Liked by 1 person

    • Michael Eddy says:

      It was a tough film at the time, because as has been said before, Wayne’s character comes off as a racist (against the Native Americans). This was a criticism leveled many times against Ford during his career for his treatment of the Indian characters in his films. His mea culpa – “Cheyenne Autumn” – where he tried to make up for some of his history (on film) – was not well received.

      Liked by 2 people

      • Debbi says:

        Another movie Ford made that touched on racism was Sergeant Rutledge, another Western with Jeffrey Hunter and the great Woody Strode. I remember liking it. 🙂


  4. Debbi says:

    Wonderful! There is so much to say about this movie that it’s hard to do it justice without giving away the ending. So, I urge you to see it again.


  5. Michael Eddy says:

    Good point. Jeffrey Hunter was also the original Star Trek commander in the first series. He died after shooting the pilot and was replaced by William Shatner. They used the pilot and integrated it into the series at one point as a standalone episode. And Woody Strode was a star football player at UCLA. Went on to a pretty good movie career in movies like “The Professionals” and one of my favorites – “The Last Voyage” – where the producers bought a real luxury liner about to be mothballed and blew it up for the movie. Strode played a ship worker who tries to help Robert Stack free his wife (Dorothy Malone) after she’s trapped in their cabin following an explosion on board during a cruise.

    Liked by 1 person

    • Debbi says:

      I remember the Star Trek episode. To this day, I still think of Hunter as being as being a starship captain. 🙂

      The Professionals is another Western I love. Have you seen Strode in Posse? Now, there’s a Western that takes the subject of race head-on.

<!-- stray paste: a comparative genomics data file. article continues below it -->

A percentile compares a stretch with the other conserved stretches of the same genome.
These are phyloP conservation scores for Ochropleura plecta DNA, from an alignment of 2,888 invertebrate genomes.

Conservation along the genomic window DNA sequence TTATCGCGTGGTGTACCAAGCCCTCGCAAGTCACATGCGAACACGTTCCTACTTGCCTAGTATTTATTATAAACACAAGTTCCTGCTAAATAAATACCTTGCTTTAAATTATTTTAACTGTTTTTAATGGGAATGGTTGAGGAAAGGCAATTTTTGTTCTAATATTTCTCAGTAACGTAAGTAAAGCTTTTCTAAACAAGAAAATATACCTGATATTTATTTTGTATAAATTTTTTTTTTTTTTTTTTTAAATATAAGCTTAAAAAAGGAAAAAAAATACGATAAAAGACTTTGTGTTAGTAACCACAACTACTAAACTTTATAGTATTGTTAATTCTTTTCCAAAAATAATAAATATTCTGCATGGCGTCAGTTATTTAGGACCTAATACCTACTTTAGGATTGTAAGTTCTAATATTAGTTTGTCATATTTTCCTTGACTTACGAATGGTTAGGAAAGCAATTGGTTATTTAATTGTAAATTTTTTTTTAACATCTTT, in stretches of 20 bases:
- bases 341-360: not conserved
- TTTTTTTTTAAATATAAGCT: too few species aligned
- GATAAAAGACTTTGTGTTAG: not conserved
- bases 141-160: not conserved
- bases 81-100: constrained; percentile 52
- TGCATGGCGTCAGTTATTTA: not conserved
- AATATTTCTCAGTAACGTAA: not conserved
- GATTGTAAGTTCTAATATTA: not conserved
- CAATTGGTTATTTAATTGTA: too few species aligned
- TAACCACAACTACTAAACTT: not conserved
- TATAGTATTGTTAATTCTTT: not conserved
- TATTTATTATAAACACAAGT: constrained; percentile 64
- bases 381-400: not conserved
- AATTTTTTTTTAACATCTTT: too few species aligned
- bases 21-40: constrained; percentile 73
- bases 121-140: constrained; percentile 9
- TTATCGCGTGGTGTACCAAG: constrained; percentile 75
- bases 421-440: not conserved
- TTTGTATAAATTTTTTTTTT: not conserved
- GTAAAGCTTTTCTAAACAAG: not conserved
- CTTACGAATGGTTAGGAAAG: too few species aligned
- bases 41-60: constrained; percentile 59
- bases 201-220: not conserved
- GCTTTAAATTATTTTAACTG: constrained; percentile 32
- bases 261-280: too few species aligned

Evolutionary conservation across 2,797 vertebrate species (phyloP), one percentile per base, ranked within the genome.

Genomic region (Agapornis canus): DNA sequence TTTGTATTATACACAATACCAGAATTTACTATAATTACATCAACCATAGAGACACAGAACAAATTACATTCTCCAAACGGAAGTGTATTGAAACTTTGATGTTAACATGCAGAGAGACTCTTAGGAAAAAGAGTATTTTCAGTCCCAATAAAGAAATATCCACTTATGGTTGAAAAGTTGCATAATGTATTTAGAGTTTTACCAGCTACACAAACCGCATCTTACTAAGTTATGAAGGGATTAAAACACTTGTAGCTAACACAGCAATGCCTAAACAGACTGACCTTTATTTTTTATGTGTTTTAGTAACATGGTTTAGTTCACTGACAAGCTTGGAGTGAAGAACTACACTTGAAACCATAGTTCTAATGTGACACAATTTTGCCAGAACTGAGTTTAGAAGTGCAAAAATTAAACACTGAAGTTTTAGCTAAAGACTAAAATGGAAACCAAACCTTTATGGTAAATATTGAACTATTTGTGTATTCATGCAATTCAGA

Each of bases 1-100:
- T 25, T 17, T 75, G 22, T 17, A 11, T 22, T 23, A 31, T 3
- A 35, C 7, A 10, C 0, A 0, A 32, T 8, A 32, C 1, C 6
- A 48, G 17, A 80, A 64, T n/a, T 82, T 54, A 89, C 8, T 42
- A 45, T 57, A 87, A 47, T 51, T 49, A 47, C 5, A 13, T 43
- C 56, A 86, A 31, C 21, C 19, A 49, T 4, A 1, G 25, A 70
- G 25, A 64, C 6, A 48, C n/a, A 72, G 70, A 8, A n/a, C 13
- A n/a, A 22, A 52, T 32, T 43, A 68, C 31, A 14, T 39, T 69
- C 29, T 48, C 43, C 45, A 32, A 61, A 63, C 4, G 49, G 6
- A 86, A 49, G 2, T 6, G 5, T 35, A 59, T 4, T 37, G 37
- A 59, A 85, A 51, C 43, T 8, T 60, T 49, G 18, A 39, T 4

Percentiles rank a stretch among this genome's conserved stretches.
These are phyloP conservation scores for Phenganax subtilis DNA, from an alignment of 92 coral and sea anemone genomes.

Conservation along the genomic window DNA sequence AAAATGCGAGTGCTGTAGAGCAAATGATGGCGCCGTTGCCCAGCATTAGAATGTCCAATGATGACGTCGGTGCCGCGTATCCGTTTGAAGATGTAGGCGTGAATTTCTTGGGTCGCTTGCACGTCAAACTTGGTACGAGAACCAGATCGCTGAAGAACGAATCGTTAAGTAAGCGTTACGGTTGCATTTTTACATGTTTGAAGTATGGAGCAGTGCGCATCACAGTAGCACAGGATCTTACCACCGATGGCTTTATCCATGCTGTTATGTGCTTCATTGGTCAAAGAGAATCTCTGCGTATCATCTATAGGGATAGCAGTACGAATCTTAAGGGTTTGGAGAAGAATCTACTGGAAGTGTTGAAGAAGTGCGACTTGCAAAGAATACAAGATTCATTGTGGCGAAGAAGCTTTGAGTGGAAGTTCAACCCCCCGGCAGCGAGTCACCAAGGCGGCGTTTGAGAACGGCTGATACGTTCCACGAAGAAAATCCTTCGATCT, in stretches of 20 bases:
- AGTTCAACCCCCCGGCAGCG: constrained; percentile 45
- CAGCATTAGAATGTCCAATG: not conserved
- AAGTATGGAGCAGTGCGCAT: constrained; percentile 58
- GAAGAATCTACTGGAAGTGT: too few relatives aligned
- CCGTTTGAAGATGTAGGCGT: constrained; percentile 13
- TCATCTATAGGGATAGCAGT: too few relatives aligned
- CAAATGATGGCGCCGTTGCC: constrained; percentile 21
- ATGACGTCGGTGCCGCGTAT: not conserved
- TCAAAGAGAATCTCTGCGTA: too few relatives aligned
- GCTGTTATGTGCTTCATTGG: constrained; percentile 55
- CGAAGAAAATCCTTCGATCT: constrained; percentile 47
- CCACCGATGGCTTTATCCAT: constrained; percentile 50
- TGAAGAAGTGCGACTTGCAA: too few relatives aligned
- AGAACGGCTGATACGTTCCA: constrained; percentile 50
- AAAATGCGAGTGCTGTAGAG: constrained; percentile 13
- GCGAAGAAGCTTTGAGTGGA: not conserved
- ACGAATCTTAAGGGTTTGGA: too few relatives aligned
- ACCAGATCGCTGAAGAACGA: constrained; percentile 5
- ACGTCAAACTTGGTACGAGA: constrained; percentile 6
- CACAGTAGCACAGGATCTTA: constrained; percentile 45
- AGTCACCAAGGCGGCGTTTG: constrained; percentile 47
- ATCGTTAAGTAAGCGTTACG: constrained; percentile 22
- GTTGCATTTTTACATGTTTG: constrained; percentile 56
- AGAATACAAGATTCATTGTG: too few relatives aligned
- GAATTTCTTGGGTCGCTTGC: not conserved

• Michael Eddy says:

        Never saw POSSE. Mario Van Peebles? The Professionals has one of my all time favorite lines. At the end – when the hired guns renege on the deal because they realize what’s going on – and the husband calls Lancaster a “bastard”, he replies, “In my case, an accident of birth. But you sir – you’re a self-made man”.

        As to Strode – the same year he made Sgt. Rutledge (1960) – he also starred in The Last Voyage – and my favorite role of his – the gladiator who fights Kirk Douglas but refuse to kill him at the end of their match – in SPARTACUS.

        Liked by 1 person

    • Mike A says:

      Hunter died in 1969, several years after shooting the Star Trek pilot, actually several days before the final episode aired. It was his decision not to do the series as he was still more interested in acting in movies rather than television. Both he and Strode and underrated actors. Besides, the movies mentioned, Strode was also a standout in Lewis Milestone’s Korean War classic Pork Chop Hill, which also incorporated a subtheme about race involving his character.

      Liked by 1 person

      • Debbi says:

        Hunter and Strode were both outstanding. I loved both in Sergeant Rutledge.

        I know I’ve seen parts of Pork Chop Hill, but have yet to see the whole thing.

        I highly recommend Posse, if you’re looking for a Western that deals head-on with race.